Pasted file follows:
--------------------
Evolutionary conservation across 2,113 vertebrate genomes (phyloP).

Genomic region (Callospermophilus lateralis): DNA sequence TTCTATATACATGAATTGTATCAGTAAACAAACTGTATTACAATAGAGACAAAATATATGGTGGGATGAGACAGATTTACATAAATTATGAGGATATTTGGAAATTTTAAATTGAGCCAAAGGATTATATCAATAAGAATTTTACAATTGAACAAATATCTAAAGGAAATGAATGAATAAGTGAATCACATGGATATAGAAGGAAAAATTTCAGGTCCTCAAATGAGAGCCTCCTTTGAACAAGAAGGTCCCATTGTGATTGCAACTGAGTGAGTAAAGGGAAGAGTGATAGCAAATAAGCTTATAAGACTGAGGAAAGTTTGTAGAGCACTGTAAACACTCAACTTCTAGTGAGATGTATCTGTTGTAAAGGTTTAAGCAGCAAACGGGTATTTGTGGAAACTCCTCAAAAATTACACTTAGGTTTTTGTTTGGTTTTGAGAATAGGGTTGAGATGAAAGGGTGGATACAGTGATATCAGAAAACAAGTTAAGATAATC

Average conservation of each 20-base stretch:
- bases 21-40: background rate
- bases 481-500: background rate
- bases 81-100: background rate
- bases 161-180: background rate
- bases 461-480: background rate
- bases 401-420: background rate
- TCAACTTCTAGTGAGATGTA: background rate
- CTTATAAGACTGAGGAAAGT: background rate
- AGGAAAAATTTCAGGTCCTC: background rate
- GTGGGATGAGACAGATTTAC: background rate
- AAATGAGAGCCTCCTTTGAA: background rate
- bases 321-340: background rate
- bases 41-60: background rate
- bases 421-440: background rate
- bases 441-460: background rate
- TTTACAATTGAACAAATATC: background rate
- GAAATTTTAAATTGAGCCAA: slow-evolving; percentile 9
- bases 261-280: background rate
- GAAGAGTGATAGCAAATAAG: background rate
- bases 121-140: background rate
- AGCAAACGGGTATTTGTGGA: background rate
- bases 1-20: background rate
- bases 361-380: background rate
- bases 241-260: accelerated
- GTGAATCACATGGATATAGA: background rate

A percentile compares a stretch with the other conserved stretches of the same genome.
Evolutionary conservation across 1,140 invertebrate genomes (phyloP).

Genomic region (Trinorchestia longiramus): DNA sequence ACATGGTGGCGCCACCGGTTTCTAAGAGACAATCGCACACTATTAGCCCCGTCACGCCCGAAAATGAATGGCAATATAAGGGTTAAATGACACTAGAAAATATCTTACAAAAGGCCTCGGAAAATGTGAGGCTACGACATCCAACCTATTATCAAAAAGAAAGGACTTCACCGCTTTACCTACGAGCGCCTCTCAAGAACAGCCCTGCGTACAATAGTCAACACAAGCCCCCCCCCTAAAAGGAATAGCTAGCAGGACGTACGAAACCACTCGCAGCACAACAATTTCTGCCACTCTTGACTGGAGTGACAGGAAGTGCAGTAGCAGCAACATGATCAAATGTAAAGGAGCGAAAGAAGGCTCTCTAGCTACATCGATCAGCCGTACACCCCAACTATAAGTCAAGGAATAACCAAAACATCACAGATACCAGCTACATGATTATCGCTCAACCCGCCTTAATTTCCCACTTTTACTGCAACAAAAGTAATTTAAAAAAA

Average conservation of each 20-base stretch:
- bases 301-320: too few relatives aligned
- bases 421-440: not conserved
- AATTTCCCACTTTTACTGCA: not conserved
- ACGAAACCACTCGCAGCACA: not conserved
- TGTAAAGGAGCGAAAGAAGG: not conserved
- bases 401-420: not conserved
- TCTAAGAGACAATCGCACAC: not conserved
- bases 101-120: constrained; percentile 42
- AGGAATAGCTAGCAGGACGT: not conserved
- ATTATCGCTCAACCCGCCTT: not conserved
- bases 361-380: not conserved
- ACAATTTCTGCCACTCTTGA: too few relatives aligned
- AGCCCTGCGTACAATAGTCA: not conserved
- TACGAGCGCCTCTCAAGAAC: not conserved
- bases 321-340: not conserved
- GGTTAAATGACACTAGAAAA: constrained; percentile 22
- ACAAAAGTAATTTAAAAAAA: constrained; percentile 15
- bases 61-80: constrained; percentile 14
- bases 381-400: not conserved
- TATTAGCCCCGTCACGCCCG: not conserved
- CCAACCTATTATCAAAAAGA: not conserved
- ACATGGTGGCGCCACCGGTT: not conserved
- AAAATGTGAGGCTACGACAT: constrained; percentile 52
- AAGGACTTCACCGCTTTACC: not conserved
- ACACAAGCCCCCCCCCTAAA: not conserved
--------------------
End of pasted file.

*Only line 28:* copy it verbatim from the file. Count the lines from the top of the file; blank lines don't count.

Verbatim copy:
- GTGAATCACATGGATATAGA: background rate